Sorrento Therapeutics, based in San Diego, claims its STI-1499 antibody stopped coronavirus from entering 100 percent of healthy human cells in petri dish experiments.
It’s one of several antibodies planned to be combined for a drug ‘cocktail’ Sorrento is developing in collaboration with Mt Sinai School of Medicine in New York.
In a press release, Sorrento said it could produce up to 200,000 doses of the antibody a month – a production timeline that would likely make the drug available months sooner than a COVID-19 vaccine is expected.
The company has filed for emergency approval from the US Food and Drug Administration (FDA), but has not yet received the green light.
Stocks for Sorrento soared by nearly 220 percent on the heels of the announcement.
‘We want to emphasize there is a cure,’ Sorrento’s CEO, Dr Henry Ji, told Fox.
‘There is a solution that works 100 percent.
‘If we have the neutralizing antibody in your body, you don’t need the social distancing. You can open up a society without fear.’
However, this is a significant ‘if.’ Promising though its effects on the virus were in lab tests on human cells, the company can’t rightfully say that it has blocked the the infection in the human body.
The antibody has not yet been tested in people, so how it might behave inside the body and its potential side effects are totally unknown.
It comes the same day that the Trump administration’s social distancing guidelines to slow the spread are expiring, and as many states begin to reopen despite expert warnings that relaxing restrictions may trigger a devastating second wave of infections.
Sorrento’s drug, dubbed STI-1499 is one about a dozen antibodies – immune cells that neutralize pathogens like coronavirus – that the company discovered had some effect on coronavirus.
A cocktail of antibodies could act like a ‘protective shield’ for human cells, preventing the virus that causes COVID-19, SARS-CoV-2 – from entering them.
It blocks the virus from its primary doorway, a receptor on the surface of human cells, the ACE2 receptor.
‘This puts its arms around the virus. It wraps around the virus and moves them out of the body,’ Dr Ji told Fox of what his company has seen in lab experiments.
‘When the antibody prevents a virus from entering a human cell, the virus cannot survive.
‘If they cannot get into the cell, they cannot replicate. So it means that if we prevent the virus from getting the cell, the virus eventually dies out. The body clears out that virus.’
Multiple companies and universities around the world have been exploring the use of antibodies to treat coronavirus.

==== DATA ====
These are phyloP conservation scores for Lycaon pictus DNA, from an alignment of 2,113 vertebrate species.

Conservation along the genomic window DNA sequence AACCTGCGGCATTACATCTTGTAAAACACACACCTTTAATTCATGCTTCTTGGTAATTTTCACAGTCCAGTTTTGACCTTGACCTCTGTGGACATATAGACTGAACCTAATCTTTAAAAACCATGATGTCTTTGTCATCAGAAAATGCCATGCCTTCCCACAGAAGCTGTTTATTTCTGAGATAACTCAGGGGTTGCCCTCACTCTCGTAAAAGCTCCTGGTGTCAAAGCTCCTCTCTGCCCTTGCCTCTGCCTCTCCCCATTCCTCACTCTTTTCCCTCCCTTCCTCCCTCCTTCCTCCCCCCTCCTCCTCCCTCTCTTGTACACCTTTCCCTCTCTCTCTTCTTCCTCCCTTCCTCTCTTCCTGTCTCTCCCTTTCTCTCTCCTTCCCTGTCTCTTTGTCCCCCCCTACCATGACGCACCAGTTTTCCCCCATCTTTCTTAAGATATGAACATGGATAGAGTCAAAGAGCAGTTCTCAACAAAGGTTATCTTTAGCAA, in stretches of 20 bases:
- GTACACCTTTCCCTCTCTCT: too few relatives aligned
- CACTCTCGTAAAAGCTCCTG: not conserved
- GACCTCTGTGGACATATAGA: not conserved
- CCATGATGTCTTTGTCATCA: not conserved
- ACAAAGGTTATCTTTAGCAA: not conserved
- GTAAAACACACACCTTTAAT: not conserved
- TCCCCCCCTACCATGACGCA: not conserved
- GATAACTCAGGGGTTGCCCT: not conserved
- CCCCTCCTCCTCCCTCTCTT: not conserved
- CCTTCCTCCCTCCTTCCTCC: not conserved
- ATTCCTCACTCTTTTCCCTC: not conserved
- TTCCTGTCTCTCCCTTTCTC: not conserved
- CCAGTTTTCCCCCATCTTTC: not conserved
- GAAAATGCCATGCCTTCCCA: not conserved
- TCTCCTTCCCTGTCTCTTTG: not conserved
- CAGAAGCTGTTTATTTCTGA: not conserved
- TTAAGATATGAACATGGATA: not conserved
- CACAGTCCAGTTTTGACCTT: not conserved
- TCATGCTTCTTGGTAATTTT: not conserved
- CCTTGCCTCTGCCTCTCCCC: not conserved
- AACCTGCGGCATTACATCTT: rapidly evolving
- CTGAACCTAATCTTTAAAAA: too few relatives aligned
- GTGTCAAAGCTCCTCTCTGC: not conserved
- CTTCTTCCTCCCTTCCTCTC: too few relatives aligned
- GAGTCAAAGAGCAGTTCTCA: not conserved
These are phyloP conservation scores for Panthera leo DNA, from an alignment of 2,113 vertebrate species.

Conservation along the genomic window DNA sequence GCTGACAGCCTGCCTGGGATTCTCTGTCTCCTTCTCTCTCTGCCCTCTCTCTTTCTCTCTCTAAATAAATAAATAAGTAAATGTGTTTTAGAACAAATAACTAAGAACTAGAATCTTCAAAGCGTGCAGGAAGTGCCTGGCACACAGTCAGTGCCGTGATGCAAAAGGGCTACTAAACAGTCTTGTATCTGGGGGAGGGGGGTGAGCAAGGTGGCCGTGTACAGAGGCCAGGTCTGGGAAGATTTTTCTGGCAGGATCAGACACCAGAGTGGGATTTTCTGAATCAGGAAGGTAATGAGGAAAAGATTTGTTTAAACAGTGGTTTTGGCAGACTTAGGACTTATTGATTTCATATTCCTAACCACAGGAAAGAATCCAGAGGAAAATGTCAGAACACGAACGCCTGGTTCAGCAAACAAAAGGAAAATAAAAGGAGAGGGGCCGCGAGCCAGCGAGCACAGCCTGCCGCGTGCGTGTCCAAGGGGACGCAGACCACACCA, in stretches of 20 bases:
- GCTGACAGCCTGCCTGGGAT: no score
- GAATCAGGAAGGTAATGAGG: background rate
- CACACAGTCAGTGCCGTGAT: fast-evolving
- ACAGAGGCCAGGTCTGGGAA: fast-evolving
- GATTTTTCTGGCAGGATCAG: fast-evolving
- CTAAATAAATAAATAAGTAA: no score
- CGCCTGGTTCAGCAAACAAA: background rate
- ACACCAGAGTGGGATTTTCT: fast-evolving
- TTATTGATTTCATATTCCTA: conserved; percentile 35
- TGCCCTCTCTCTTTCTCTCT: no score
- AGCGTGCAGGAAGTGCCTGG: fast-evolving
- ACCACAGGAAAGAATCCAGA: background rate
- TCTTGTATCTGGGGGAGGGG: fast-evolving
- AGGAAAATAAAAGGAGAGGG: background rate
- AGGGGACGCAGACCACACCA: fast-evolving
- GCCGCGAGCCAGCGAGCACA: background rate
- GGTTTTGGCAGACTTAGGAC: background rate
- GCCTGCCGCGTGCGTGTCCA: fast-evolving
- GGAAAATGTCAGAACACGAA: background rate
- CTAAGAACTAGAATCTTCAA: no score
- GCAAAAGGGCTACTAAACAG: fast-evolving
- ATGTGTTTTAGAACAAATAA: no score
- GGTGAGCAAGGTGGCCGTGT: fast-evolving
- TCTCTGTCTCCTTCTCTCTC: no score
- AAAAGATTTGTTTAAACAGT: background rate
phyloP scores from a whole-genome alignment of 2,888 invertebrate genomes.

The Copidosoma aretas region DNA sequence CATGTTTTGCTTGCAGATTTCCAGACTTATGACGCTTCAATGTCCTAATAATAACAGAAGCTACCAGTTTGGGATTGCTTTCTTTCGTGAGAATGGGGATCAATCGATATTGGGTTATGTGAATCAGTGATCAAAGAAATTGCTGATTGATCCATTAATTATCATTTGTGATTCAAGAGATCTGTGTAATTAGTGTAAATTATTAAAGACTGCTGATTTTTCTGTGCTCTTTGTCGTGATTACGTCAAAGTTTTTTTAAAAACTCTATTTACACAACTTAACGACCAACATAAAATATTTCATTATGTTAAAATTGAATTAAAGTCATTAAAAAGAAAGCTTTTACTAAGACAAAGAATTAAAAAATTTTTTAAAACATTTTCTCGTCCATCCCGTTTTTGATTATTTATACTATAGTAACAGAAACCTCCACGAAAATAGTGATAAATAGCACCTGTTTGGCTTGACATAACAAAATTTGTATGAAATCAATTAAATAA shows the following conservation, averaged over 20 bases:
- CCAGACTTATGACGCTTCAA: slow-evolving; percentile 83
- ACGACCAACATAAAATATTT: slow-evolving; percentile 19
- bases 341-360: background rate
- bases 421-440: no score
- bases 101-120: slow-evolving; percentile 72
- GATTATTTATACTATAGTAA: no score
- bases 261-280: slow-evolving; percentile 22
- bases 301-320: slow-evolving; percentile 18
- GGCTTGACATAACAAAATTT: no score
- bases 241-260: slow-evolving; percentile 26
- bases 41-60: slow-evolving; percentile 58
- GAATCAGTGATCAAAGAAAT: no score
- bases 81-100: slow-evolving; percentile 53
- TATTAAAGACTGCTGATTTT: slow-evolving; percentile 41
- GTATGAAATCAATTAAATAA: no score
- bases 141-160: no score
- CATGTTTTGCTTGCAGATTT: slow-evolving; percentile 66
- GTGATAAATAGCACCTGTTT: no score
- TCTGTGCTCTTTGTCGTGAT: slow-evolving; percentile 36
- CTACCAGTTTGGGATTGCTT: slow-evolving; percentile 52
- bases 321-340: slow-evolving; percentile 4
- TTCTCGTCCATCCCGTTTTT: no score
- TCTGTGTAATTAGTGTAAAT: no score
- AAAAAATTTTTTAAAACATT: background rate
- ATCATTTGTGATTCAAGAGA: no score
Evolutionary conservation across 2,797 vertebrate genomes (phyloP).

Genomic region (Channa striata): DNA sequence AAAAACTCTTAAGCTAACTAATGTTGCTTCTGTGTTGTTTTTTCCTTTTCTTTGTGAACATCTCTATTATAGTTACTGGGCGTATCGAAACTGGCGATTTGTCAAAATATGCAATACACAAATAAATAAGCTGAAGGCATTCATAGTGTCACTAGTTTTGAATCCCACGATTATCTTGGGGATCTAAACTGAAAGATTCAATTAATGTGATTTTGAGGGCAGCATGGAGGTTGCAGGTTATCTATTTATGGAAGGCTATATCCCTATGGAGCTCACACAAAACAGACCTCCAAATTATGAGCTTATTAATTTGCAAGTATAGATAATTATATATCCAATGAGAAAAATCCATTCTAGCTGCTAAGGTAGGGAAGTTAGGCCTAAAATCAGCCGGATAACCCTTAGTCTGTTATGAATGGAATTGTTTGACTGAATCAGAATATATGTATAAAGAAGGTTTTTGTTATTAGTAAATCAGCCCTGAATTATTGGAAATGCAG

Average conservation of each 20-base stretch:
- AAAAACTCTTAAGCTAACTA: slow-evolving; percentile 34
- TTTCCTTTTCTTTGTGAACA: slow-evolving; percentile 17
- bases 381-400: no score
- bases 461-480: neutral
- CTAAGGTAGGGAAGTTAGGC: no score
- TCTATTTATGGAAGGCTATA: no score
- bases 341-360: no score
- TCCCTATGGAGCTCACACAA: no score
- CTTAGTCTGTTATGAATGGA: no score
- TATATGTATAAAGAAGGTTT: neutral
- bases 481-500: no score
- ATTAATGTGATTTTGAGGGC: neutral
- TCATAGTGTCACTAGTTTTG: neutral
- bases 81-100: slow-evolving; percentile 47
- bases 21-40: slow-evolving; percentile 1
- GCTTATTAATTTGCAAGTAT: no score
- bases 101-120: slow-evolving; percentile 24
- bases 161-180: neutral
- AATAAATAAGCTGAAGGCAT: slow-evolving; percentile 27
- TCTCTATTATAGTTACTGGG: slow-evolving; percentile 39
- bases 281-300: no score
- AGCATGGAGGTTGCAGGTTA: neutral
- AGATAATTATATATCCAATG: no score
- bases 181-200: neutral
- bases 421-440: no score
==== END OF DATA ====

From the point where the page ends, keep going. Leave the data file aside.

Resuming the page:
Encouragingly, the antibody discovered by Sorrento belongs to a class called ‘neutralizing,’ or binding antibodies.
They fully and specifically bind to the part of the virus that fits like a lock in a key with parts of human cells.
According to Dr Derek Lowe, an organic chemist who writes for Science Translational Medicine, these both block the virus and sound the alarm to the rest of the immune system to mount a response, too.
These are preferable to other types of antibodies which don’t entirely block the virus’s effects, and could accidentally make it easier for it to enter human cells.
Dr Lowe notes that neutralizing antibodies, in general, also have the potential to act like ‘temporary vaccines,’ preventing coronavirus infection in people who haven’t already contracted it.
Trials have already begun using blood plasma from recovered patients – which presumptively contains antibodies – to treat people still suffering the infection.
Sorrento had collected a library of billions of antibodies over the past decade, and started systematically screening them for potential against coronavirus as what began as an outbreak exploded into a pandemic.
Scientists there identified about a dozen antibodies that had some effect on the virus.
As a result, they laid pans to create a cocktail of multiple antibodies, in the hope that, if the virus mutated to become immune to one antibody, others could provide back-up protection.
STI-1499 is the clear front-runner to be the ‘first’ candidate antibody in the cocktail.
‘Our STI-1499 antibody shows exceptional therapeutic potential and could potentially save lives following receipt of necessary regulatory approvals,’ said Dr Ji.
As of Friday, more than 1.46 million Americans had coronavirus, and more than 87,000 have died.
‘We at Sorrento are working day and night to complete the steps necessary to get this product candidate approved and available to the waiting public.’
In the meantime, Sorrento said that it’s reaching out to potential manufacturing partners and looking to the US government for support in the hopes of making ‘tens of millions of doses in a short period of time to meet the vast projected demand,’ according to its statement.
Production of antibodies can pose challenges. It requires a rather complex process, and has to be closely monitored for contamination and other issues, Dr Lowe wrote.
It did not, however, specify a start date or plan for human clinical trials.
There is no proven cure for coronavirus. Earlier this month, Gilead’s antiviral, remdesivir, was given emergency FDA approval after it showed slim but promising benefits for survival and recovery times in a National Institutes of Health (NIH) study.
The FDA has not yet approved the use of antibody-rich plasma for treating coronavirus, but is currently investigating it.